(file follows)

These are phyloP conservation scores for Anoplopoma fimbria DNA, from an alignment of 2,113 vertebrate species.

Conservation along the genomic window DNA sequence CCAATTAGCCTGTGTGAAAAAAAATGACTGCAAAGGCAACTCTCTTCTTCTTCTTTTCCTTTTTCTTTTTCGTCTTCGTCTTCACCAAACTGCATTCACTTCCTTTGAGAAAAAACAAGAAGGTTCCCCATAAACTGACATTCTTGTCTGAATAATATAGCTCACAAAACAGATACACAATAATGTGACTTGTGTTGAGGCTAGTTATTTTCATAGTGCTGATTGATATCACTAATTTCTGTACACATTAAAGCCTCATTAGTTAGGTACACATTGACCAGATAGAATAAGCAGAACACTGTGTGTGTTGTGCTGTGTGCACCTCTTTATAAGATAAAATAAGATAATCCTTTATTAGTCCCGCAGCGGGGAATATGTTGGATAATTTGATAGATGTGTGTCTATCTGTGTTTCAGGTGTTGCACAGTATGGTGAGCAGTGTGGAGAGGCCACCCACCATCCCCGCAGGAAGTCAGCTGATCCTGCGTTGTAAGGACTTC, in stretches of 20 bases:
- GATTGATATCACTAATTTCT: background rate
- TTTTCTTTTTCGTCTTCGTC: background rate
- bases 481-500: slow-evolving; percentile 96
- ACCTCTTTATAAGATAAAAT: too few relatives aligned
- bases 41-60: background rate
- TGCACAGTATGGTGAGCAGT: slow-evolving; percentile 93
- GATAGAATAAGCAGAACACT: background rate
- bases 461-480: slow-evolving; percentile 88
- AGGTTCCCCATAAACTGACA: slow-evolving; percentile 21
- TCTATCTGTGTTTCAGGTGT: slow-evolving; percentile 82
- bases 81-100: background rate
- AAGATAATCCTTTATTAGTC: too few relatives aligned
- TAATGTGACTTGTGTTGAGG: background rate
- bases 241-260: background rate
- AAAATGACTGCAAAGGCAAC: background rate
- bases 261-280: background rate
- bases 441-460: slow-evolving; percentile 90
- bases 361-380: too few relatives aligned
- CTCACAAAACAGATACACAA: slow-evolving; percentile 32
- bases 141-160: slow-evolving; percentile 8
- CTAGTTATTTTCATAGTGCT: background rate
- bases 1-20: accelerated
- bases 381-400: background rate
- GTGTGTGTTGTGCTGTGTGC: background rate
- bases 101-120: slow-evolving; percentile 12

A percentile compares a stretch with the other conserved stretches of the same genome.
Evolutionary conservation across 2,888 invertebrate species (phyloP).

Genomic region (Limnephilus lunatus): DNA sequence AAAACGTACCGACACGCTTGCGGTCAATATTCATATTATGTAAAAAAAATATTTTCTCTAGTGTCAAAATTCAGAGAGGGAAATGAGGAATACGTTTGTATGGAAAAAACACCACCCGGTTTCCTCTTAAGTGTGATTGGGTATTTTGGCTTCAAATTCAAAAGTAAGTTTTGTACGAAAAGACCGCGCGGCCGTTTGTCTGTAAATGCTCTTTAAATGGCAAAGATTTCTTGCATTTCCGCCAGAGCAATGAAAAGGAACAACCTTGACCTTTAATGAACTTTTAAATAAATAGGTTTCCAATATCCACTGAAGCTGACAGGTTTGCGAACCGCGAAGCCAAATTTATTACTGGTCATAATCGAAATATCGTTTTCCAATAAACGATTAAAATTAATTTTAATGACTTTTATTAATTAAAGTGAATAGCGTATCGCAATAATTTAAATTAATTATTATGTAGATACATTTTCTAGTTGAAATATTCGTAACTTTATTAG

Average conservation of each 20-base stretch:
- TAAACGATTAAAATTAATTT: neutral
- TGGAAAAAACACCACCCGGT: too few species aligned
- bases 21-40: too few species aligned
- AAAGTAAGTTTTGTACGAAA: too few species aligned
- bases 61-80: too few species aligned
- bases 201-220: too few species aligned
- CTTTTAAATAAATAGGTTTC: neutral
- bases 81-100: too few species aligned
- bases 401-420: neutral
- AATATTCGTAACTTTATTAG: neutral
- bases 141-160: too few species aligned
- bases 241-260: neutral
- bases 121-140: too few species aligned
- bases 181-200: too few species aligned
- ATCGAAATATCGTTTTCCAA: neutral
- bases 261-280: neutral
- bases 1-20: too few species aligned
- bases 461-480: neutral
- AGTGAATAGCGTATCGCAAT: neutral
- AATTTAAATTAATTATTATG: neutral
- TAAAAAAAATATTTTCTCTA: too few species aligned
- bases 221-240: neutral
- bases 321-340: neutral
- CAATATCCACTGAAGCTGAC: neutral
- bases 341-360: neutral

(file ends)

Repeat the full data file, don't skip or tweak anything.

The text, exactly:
These are phyloP conservation scores for Anoplopoma fimbria DNA, from an alignment of 2,113 vertebrate species.

Conservation along the genomic window DNA sequence CCAATTAGCCTGTGTGAAAAAAAATGACTGCAAAGGCAACTCTCTTCTTCTTCTTTTCCTTTTTCTTTTTCGTCTTCGTCTTCACCAAACTGCATTCACTTCCTTTGAGAAAAAACAAGAAGGTTCCCCATAAACTGACATTCTTGTCTGAATAATATAGCTCACAAAACAGATACACAATAATGTGACTTGTGTTGAGGCTAGTTATTTTCATAGTGCTGATTGATATCACTAATTTCTGTACACATTAAAGCCTCATTAGTTAGGTACACATTGACCAGATAGAATAAGCAGAACACTGTGTGTGTTGTGCTGTGTGCACCTCTTTATAAGATAAAATAAGATAATCCTTTATTAGTCCCGCAGCGGGGAATATGTTGGATAATTTGATAGATGTGTGTCTATCTGTGTTTCAGGTGTTGCACAGTATGGTGAGCAGTGTGGAGAGGCCACCCACCATCCCCGCAGGAAGTCAGCTGATCCTGCGTTGTAAGGACTTC, in stretches of 20 bases:
- GATTGATATCACTAATTTCT: background rate
- TTTTCTTTTTCGTCTTCGTC: background rate
- bases 481-500: slow-evolving; percentile 96
- ACCTCTTTATAAGATAAAAT: too few relatives aligned
- bases 41-60: background rate
- TGCACAGTATGGTGAGCAGT: slow-evolving; percentile 93
- GATAGAATAAGCAGAACACT: background rate
- bases 461-480: slow-evolving; percentile 88
- AGGTTCCCCATAAACTGACA: slow-evolving; percentile 21
- TCTATCTGTGTTTCAGGTGT: slow-evolving; percentile 82
- bases 81-100: background rate
- AAGATAATCCTTTATTAGTC: too few relatives aligned
- TAATGTGACTTGTGTTGAGG: background rate
- bases 241-260: background rate
- AAAATGACTGCAAAGGCAAC: background rate
- bases 261-280: background rate
- bases 441-460: slow-evolving; percentile 90
- bases 361-380: too few relatives aligned
- CTCACAAAACAGATACACAA: slow-evolving; percentile 32
- bases 141-160: slow-evolving; percentile 8
- CTAGTTATTTTCATAGTGCT: background rate
- bases 1-20: accelerated
- bases 381-400: background rate
- GTGTGTGTTGTGCTGTGTGC: background rate
- bases 101-120: slow-evolving; percentile 12

A percentile compares a stretch with the other conserved stretches of the same genome.
Evolutionary conservation across 2,888 invertebrate species (phyloP).

Genomic region (Limnephilus lunatus): DNA sequence AAAACGTACCGACACGCTTGCGGTCAATATTCATATTATGTAAAAAAAATATTTTCTCTAGTGTCAAAATTCAGAGAGGGAAATGAGGAATACGTTTGTATGGAAAAAACACCACCCGGTTTCCTCTTAAGTGTGATTGGGTATTTTGGCTTCAAATTCAAAAGTAAGTTTTGTACGAAAAGACCGCGCGGCCGTTTGTCTGTAAATGCTCTTTAAATGGCAAAGATTTCTTGCATTTCCGCCAGAGCAATGAAAAGGAACAACCTTGACCTTTAATGAACTTTTAAATAAATAGGTTTCCAATATCCACTGAAGCTGACAGGTTTGCGAACCGCGAAGCCAAATTTATTACTGGTCATAATCGAAATATCGTTTTCCAATAAACGATTAAAATTAATTTTAATGACTTTTATTAATTAAAGTGAATAGCGTATCGCAATAATTTAAATTAATTATTATGTAGATACATTTTCTAGTTGAAATATTCGTAACTTTATTAG

Average conservation of each 20-base stretch:
- TAAACGATTAAAATTAATTT: neutral
- TGGAAAAAACACCACCCGGT: too few species aligned
- bases 21-40: too few species aligned
- AAAGTAAGTTTTGTACGAAA: too few species aligned
- bases 61-80: too few species aligned
- bases 201-220: too few species aligned
- CTTTTAAATAAATAGGTTTC: neutral
- bases 81-100: too few species aligned
- bases 401-420: neutral
- AATATTCGTAACTTTATTAG: neutral
- bases 141-160: too few species aligned
- bases 241-260: neutral
- bases 121-140: too few species aligned
- bases 181-200: too few species aligned
- ATCGAAATATCGTTTTCCAA: neutral
- bases 261-280: neutral
- bases 1-20: too few species aligned
- bases 461-480: neutral
- AGTGAATAGCGTATCGCAAT: neutral
- AATTTAAATTAATTATTATG: neutral
- TAAAAAAAATATTTTCTCTA: too few species aligned
- bases 221-240: neutral
- bases 321-340: neutral
- CAATATCCACTGAAGCTGAC: neutral
- bases 341-360: neutral